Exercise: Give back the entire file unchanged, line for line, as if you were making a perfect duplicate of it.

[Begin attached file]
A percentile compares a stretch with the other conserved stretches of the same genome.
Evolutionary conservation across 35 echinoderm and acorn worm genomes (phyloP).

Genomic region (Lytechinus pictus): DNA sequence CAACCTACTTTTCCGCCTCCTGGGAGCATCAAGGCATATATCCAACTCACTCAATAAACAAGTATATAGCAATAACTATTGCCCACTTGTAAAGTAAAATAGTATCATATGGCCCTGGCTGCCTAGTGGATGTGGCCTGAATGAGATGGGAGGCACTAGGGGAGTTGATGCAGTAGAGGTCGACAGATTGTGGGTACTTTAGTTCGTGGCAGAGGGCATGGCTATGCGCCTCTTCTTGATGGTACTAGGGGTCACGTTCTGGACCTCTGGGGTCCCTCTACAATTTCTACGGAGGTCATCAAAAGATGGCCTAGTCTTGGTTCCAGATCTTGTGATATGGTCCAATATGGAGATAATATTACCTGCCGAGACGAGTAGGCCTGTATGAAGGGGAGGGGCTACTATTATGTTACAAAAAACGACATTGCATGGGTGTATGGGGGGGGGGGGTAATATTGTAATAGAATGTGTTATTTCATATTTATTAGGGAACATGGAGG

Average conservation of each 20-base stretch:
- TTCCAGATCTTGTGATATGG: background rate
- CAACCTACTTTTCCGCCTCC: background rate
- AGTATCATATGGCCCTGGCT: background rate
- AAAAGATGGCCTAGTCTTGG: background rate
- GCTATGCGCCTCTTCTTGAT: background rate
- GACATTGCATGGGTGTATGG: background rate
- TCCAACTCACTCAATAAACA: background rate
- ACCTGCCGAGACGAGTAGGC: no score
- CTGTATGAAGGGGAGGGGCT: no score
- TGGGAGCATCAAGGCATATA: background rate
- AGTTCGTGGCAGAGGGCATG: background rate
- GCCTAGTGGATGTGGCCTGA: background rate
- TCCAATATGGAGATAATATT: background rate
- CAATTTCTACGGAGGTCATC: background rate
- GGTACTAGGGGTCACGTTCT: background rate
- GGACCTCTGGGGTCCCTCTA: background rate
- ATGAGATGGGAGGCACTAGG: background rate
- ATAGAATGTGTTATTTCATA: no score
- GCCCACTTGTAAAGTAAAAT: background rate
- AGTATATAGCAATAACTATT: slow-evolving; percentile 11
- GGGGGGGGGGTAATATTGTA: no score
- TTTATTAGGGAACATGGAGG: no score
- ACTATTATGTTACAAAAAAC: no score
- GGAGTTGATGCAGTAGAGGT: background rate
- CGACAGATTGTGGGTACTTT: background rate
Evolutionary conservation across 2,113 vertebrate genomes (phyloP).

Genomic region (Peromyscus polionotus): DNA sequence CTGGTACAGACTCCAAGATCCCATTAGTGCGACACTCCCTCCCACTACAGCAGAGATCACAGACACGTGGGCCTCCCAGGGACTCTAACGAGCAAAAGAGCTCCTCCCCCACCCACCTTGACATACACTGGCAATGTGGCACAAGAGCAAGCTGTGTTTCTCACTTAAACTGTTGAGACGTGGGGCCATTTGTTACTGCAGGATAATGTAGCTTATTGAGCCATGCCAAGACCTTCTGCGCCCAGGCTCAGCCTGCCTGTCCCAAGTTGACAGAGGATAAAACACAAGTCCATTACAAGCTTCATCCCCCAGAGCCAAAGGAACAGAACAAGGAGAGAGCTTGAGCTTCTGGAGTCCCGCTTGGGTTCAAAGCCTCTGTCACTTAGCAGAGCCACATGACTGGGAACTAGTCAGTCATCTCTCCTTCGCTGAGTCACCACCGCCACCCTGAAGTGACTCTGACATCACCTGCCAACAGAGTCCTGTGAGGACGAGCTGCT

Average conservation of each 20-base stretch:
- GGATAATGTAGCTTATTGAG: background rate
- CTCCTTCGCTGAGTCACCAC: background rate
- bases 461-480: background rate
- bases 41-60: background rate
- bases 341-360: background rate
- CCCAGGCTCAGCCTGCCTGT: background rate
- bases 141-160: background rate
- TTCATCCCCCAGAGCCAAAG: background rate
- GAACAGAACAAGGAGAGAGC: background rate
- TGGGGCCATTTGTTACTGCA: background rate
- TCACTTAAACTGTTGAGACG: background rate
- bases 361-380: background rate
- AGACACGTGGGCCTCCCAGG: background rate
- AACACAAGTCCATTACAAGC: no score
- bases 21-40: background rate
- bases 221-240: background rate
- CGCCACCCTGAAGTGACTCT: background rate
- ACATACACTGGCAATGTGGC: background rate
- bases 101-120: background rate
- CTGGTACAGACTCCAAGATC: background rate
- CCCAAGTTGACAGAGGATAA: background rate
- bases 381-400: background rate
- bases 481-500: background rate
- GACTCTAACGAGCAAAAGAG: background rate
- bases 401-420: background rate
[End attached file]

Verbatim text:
A percentile compares a stretch with the other conserved stretches of the same genome.
Evolutionary conservation across 35 echinoderm and acorn worm genomes (phyloP).

Genomic region (Lytechinus pictus): DNA sequence CAACCTACTTTTCCGCCTCCTGGGAGCATCAAGGCATATATCCAACTCACTCAATAAACAAGTATATAGCAATAACTATTGCCCACTTGTAAAGTAAAATAGTATCATATGGCCCTGGCTGCCTAGTGGATGTGGCCTGAATGAGATGGGAGGCACTAGGGGAGTTGATGCAGTAGAGGTCGACAGATTGTGGGTACTTTAGTTCGTGGCAGAGGGCATGGCTATGCGCCTCTTCTTGATGGTACTAGGGGTCACGTTCTGGACCTCTGGGGTCCCTCTACAATTTCTACGGAGGTCATCAAAAGATGGCCTAGTCTTGGTTCCAGATCTTGTGATATGGTCCAATATGGAGATAATATTACCTGCCGAGACGAGTAGGCCTGTATGAAGGGGAGGGGCTACTATTATGTTACAAAAAACGACATTGCATGGGTGTATGGGGGGGGGGGGTAATATTGTAATAGAATGTGTTATTTCATATTTATTAGGGAACATGGAGG

Average conservation of each 20-base stretch:
- TTCCAGATCTTGTGATATGG: background rate
- CAACCTACTTTTCCGCCTCC: background rate
- AGTATCATATGGCCCTGGCT: background rate
- AAAAGATGGCCTAGTCTTGG: background rate
- GCTATGCGCCTCTTCTTGAT: background rate
- GACATTGCATGGGTGTATGG: background rate
- TCCAACTCACTCAATAAACA: background rate
- ACCTGCCGAGACGAGTAGGC: no score
- CTGTATGAAGGGGAGGGGCT: no score
- TGGGAGCATCAAGGCATATA: background rate
- AGTTCGTGGCAGAGGGCATG: background rate
- GCCTAGTGGATGTGGCCTGA: background rate
- TCCAATATGGAGATAATATT: background rate
- CAATTTCTACGGAGGTCATC: background rate
- GGTACTAGGGGTCACGTTCT: background rate
- GGACCTCTGGGGTCCCTCTA: background rate
- ATGAGATGGGAGGCACTAGG: background rate
- ATAGAATGTGTTATTTCATA: no score
- GCCCACTTGTAAAGTAAAAT: background rate
- AGTATATAGCAATAACTATT: slow-evolving; percentile 11
- GGGGGGGGGGTAATATTGTA: no score
- TTTATTAGGGAACATGGAGG: no score
- ACTATTATGTTACAAAAAAC: no score
- GGAGTTGATGCAGTAGAGGT: background rate
- CGACAGATTGTGGGTACTTT: background rate
Evolutionary conservation across 2,113 vertebrate genomes (phyloP).

Genomic region (Peromyscus polionotus): DNA sequence CTGGTACAGACTCCAAGATCCCATTAGTGCGACACTCCCTCCCACTACAGCAGAGATCACAGACACGTGGGCCTCCCAGGGACTCTAACGAGCAAAAGAGCTCCTCCCCCACCCACCTTGACATACACTGGCAATGTGGCACAAGAGCAAGCTGTGTTTCTCACTTAAACTGTTGAGACGTGGGGCCATTTGTTACTGCAGGATAATGTAGCTTATTGAGCCATGCCAAGACCTTCTGCGCCCAGGCTCAGCCTGCCTGTCCCAAGTTGACAGAGGATAAAACACAAGTCCATTACAAGCTTCATCCCCCAGAGCCAAAGGAACAGAACAAGGAGAGAGCTTGAGCTTCTGGAGTCCCGCTTGGGTTCAAAGCCTCTGTCACTTAGCAGAGCCACATGACTGGGAACTAGTCAGTCATCTCTCCTTCGCTGAGTCACCACCGCCACCCTGAAGTGACTCTGACATCACCTGCCAACAGAGTCCTGTGAGGACGAGCTGCT

Average conservation of each 20-base stretch:
- GGATAATGTAGCTTATTGAG: background rate
- CTCCTTCGCTGAGTCACCAC: background rate
- bases 461-480: background rate
- bases 41-60: background rate
- bases 341-360: background rate
- CCCAGGCTCAGCCTGCCTGT: background rate
- bases 141-160: background rate
- TTCATCCCCCAGAGCCAAAG: background rate
- GAACAGAACAAGGAGAGAGC: background rate
- TGGGGCCATTTGTTACTGCA: background rate
- TCACTTAAACTGTTGAGACG: background rate
- bases 361-380: background rate
- AGACACGTGGGCCTCCCAGG: background rate
- AACACAAGTCCATTACAAGC: no score
- bases 21-40: background rate
- bases 221-240: background rate
- CGCCACCCTGAAGTGACTCT: background rate
- ACATACACTGGCAATGTGGC: background rate
- bases 101-120: background rate
- CTGGTACAGACTCCAAGATC: background rate
- CCCAAGTTGACAGAGGATAA: background rate
- bases 381-400: background rate
- bases 481-500: background rate
- GACTCTAACGAGCAAAAGAG: background rate
- bases 401-420: background rate